March 16, 2012

I Support Women Getting off—The Pill, that Is. ~ Kim Anami

Photo: Stacy Lynn Baum

I am a champion for sexual freedom. My life’s work is devoted to it.

I am also an advocate for conscious health and people taking responsibility for the impact of their lifestyle choices on their bodies.

While GOP members are decrying the use of birth control and liberals are fighting for the right to have it subsidized, let’s examine a fact that is consistently overlooked in these debates:

Hormonal birth control is deemed to be a Group 1 carcinogen by the WHO (since 2005). This puts it in the same class as other cancer-causing substances such as asbestos and radium.

Why is anyone fighting to put that in their bodies?

Young women who have not had children yet—like students—are at an increased risk for hormonally-induced cancer. A Mayo Clinic study (http://www.polycarp.org/statement_mayo_clinic_article.pdf) has shown that women have a 50 percent increased risk of getting breast cancer if taking oral contraceptives four years or more before having children.

Swedish oncologist, Hakan Olsson found that before age 20, women increase their breast cancer risk by 1000 percent.

Breast tissue is particularly susceptible to multiplication before it stabilizes after childbirth.

I’m a sex coach. I’m also a proponent of a healthy, chemical-free lifestyle.

In my late teens, I became a vegetarian and embarked on a lifelong education in an organic, whole foods lifestyle. I began researching alternative healing methods like herbs and homeopathy. I removed pharmaceuticals and synthetic chemical products from my life—from shampoos to body lotions to house cleaners.

My pursuit of natural living and getting more in touch with my body led me to discover natural birth control. I found a book in my local library by Drs. John and Evelyn Billings, called The Billings Method. In it, they describe how every woman can easily chart and make decisions about her own fertility.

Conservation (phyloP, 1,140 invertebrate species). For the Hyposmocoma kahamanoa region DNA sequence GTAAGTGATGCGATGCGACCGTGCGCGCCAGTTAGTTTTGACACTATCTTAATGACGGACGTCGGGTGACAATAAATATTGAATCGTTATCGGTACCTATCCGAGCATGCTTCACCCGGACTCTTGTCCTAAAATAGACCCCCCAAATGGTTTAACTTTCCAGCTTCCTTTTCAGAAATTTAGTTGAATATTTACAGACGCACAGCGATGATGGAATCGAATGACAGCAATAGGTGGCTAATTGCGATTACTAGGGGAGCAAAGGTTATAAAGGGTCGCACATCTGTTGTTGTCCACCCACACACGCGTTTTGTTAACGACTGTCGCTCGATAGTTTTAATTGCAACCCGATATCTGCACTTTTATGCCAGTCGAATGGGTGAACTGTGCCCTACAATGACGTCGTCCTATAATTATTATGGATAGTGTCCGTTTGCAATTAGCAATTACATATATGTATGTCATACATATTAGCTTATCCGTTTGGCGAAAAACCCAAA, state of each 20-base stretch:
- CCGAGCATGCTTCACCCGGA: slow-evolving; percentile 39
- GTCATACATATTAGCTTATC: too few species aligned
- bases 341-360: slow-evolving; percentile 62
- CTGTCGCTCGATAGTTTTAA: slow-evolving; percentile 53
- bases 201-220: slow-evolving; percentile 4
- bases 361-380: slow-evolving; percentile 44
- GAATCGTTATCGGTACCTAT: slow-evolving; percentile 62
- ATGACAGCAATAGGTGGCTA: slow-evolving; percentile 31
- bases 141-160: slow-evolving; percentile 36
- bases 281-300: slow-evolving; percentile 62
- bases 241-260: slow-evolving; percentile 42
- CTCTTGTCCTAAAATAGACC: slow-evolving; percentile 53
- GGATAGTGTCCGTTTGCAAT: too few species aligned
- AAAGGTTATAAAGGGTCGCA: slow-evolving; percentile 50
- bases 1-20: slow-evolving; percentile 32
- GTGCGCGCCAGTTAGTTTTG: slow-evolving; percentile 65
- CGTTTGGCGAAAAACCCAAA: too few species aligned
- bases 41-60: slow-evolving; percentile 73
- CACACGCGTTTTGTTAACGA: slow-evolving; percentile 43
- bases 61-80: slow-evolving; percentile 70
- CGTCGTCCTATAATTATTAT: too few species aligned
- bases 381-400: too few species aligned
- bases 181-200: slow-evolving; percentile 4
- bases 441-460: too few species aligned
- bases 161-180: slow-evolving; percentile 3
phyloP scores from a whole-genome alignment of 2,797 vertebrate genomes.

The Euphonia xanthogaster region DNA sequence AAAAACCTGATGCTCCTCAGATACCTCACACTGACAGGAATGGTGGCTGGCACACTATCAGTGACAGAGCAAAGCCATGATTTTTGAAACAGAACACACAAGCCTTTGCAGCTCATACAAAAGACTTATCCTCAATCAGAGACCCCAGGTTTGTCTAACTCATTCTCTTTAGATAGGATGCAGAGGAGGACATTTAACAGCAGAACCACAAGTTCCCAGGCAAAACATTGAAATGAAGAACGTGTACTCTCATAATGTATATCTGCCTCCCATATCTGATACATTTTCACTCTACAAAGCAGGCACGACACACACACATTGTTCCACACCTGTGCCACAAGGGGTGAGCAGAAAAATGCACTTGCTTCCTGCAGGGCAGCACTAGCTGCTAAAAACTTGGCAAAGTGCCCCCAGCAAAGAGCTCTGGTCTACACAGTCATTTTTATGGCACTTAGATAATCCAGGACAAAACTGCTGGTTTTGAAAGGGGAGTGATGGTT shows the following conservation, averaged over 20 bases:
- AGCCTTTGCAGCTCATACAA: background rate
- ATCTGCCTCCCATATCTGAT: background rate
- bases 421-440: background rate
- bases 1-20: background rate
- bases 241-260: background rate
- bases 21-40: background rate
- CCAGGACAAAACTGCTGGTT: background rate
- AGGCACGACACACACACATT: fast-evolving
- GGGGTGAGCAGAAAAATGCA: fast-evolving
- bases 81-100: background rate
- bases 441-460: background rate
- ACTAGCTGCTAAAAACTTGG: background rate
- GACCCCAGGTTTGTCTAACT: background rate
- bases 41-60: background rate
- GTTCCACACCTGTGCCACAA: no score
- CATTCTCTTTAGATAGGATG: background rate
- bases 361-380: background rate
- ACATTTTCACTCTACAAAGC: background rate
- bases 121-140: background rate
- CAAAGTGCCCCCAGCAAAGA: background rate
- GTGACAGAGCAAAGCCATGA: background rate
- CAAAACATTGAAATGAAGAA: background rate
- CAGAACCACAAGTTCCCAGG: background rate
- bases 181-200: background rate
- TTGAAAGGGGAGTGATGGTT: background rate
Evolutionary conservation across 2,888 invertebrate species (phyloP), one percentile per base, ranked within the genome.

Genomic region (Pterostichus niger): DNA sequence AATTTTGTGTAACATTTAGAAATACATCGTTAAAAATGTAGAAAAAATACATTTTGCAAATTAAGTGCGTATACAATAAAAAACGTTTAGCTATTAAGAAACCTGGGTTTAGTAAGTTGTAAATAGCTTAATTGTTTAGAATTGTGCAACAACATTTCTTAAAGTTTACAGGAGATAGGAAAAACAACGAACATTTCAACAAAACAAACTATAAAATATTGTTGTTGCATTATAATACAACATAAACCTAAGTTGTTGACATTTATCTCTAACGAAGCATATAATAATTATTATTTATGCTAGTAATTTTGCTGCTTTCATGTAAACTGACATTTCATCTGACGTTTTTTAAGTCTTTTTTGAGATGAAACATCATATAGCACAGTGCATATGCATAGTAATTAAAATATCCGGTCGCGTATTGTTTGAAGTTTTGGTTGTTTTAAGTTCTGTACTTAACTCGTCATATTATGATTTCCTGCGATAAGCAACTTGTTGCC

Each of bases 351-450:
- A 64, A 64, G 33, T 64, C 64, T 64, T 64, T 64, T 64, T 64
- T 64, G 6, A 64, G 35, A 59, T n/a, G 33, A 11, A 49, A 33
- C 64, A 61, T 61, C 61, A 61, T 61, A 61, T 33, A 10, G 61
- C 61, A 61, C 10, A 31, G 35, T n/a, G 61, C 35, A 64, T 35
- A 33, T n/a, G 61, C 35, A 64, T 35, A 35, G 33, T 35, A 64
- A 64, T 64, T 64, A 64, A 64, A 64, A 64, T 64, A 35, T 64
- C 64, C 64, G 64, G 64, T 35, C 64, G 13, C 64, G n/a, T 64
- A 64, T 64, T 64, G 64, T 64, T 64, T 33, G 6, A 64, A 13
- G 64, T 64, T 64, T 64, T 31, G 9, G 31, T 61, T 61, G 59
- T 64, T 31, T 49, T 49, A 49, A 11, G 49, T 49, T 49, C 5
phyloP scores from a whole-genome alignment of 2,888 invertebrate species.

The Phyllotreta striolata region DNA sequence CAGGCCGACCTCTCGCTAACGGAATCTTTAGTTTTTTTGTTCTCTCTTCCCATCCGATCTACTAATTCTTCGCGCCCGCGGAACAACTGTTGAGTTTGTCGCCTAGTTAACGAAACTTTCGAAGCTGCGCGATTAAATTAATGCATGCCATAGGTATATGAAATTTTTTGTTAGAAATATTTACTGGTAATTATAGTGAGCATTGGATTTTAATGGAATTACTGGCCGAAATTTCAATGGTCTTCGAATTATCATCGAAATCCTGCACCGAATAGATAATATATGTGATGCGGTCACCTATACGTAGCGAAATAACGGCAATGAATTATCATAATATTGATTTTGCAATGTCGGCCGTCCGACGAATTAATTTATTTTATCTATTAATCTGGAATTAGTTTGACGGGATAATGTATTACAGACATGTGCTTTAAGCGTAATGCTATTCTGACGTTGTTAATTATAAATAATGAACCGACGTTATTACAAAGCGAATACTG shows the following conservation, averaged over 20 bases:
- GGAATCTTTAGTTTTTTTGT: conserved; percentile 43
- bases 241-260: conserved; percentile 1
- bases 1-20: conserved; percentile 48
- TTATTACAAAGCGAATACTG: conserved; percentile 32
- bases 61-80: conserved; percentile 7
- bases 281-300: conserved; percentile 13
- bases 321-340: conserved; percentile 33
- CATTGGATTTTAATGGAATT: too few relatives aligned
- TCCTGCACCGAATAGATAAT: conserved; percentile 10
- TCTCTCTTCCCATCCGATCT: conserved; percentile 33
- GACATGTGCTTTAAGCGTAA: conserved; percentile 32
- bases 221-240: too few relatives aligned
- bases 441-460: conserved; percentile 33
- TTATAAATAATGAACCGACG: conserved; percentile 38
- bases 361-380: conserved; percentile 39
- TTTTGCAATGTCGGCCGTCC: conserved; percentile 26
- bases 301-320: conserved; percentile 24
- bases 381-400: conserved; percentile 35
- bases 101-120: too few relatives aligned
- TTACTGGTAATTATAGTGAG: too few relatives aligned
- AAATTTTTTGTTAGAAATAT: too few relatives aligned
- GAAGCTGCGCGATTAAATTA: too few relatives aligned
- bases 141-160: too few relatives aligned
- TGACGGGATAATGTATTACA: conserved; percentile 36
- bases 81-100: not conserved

All females in the animal kingdom show visible signs of estrus. Human females are no different.

I know some women who can feel the moment they ovulate, like a pinch in their ovaries. Most women experience a surge in libido during this time—that is, unless they are on the birth control pill.

The Billings Method involves observing vaginal secretions which vary throughout the month. They vary for a reason: at times they indicate fertility.

The Billings’ were Catholic. They were searching for a method of contraception that would not go against their religious beliefs.

I’m not Catholic. I was searching for a method that would not go against the integrity of my body and my health.

I have used the method successfully for nearly two decades. It is taught for free all over the world, especially in developing countries where women cannot afford pharmaceutical contraception.

When I was living in Bali, Indonesia, Robin Lim, an internationally-known midwife and health advocate (she was named CNN’s 2011 Hero of the Year—check it out here), was instructing local women in how to use it. The process is quite simple and the method has a rate of success from 95-100 percent, depending on which studies you look at. The most common number I have seen is 98 percent.

The Pill is considered about the same.

For me, it has been immensely empowering to be able to chart my own fertility. To tune into the rhythms of my body and honor them.

In my coaching practice, I have seen The Pill wreak havoc on women’s moods and libido. My personal view on why so many women experience infertility issues is because they have been on The Pill for 10, 15 or 20 years before they decide to become pregnant. They are in hormonal disarray and likely so weighed down by the toxic burden that their bodies will not let them conceive in such a mutated environment.

Women: Take control of your own body.

Men: Support women to take control. You can do it with them. You can research the method and suggest it to current and new partners. Go to a Billings tutorial together.

Natural birth control is free, empowering and it will allow women to keep their body parts.

I’m all for that.

Next week I’ll write more about the method and how it works. In the meantime, if you are interested, check out some of the online resources available:




As a life and intimacy coach, Kim Anami has propelled thousands of people into higher stratospheres of connection, sensuality, energy and aliveness. Kim’s musings on love, life and sex have graced the pages of Playboy and national radio and television. Explore her bodacious retreats, salons and 1+1 offerings at: www.kimanami.com


Editor: Brianna Bemel



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